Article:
10) How much will it cost to fix the line or bring it up to standard?

The report focuses on the safety outcomes arising from the review. While the report has identified that increased expenditure will be necessary it has not been quantified as this was outside the scope of the review. LTSA itself does not set work programs for maintenance and capital renewal. This is determined by rail operators based on economic imperatives and the requirement to maintain the complete network in a safe working condition.

11) Who will foot the bill?

Many of the recommendations relate to the rail infrastructure. These aspects are likely to be picked up by the new Crown agency, TrackCo, which bought the track and infrastructure from Toll Holdings and is responsible for access provision and maintenance. Other recommendations will be undertaken by various operators as applicable.

12) Who will carry out the upgrading work?

This is yet to be confirmed as LTSA is still awaiting formal response to the report recommendations, and will depend on the methodology proposed to implement the improvements by the various parties to review.

13) When will this work begin and how long will it take?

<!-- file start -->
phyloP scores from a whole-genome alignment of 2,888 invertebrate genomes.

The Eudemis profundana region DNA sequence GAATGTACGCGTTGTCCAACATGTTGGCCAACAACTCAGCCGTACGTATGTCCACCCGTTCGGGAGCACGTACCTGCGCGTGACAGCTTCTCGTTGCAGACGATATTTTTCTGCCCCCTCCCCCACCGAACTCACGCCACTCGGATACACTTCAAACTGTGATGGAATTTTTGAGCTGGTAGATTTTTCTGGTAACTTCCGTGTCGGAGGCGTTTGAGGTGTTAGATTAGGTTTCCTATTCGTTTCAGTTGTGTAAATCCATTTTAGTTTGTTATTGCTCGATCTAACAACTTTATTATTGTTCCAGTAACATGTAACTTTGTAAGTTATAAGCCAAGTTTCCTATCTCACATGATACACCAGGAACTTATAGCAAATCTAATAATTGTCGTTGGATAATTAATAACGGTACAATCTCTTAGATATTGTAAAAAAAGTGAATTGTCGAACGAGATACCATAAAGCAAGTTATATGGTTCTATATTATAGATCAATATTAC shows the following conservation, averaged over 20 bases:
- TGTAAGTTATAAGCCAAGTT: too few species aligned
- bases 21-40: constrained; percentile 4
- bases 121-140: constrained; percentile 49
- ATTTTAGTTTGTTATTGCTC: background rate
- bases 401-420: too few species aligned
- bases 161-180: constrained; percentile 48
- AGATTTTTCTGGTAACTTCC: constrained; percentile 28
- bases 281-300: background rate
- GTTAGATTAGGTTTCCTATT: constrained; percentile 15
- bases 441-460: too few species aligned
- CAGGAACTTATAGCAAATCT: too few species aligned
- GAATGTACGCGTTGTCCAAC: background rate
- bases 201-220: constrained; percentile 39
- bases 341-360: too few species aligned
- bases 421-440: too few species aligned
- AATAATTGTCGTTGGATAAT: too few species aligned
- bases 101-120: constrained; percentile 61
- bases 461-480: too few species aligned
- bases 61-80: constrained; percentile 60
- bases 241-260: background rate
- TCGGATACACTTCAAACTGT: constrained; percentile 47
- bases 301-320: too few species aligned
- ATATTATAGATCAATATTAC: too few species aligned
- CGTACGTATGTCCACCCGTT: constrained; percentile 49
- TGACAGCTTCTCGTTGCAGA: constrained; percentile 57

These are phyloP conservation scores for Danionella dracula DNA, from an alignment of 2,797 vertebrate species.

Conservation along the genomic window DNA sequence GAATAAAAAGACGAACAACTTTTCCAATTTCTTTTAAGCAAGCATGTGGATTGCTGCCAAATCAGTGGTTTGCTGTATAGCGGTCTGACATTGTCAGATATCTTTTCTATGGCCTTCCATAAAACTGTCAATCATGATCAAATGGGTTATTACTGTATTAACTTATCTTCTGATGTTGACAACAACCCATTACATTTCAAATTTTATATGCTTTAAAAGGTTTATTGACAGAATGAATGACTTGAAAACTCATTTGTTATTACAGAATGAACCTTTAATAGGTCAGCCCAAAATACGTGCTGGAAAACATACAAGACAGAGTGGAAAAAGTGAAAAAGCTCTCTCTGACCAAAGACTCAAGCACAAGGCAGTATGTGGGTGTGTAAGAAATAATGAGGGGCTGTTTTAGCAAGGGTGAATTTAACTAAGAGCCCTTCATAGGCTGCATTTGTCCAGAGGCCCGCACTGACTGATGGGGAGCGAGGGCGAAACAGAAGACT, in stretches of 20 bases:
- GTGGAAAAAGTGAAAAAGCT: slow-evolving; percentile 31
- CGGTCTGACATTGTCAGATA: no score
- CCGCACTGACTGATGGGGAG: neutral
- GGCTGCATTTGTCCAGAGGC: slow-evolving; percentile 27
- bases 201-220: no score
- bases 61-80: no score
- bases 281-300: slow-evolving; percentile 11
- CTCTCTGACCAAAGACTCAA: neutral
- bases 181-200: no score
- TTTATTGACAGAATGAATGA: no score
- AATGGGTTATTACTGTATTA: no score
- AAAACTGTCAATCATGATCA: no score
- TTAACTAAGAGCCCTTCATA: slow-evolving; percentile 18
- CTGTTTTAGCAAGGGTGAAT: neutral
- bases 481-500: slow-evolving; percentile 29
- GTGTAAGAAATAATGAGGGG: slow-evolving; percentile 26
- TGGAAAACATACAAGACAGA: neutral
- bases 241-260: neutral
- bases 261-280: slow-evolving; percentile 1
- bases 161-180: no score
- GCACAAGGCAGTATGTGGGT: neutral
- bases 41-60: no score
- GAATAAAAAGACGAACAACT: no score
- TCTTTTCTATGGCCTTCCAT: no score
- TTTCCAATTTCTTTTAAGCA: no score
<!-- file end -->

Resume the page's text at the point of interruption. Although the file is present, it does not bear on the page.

Stakeholders involved in the review are being asked for their formal response to the recommendations, and the LTSA will work with all parties to ensure the recommendations are considered and safety improvements made in a timely manner.

14) When will TrackCo come onto the scene?

This is subject to negotiations between Toll Holdings and the Crown.

15) What will TrackCo's role be?

Government has purchased the track and infrastructure from Toll Holdings and TrackCo will be responsible for access provision and maintenance of the national rail network. It will control the access and operation of trains on its network, and is also responsible for maintaining and improving the railway track and associated infrastructure. The recommendations in the report relating to the rail infrastructure are likely to be picked up by TrackCo.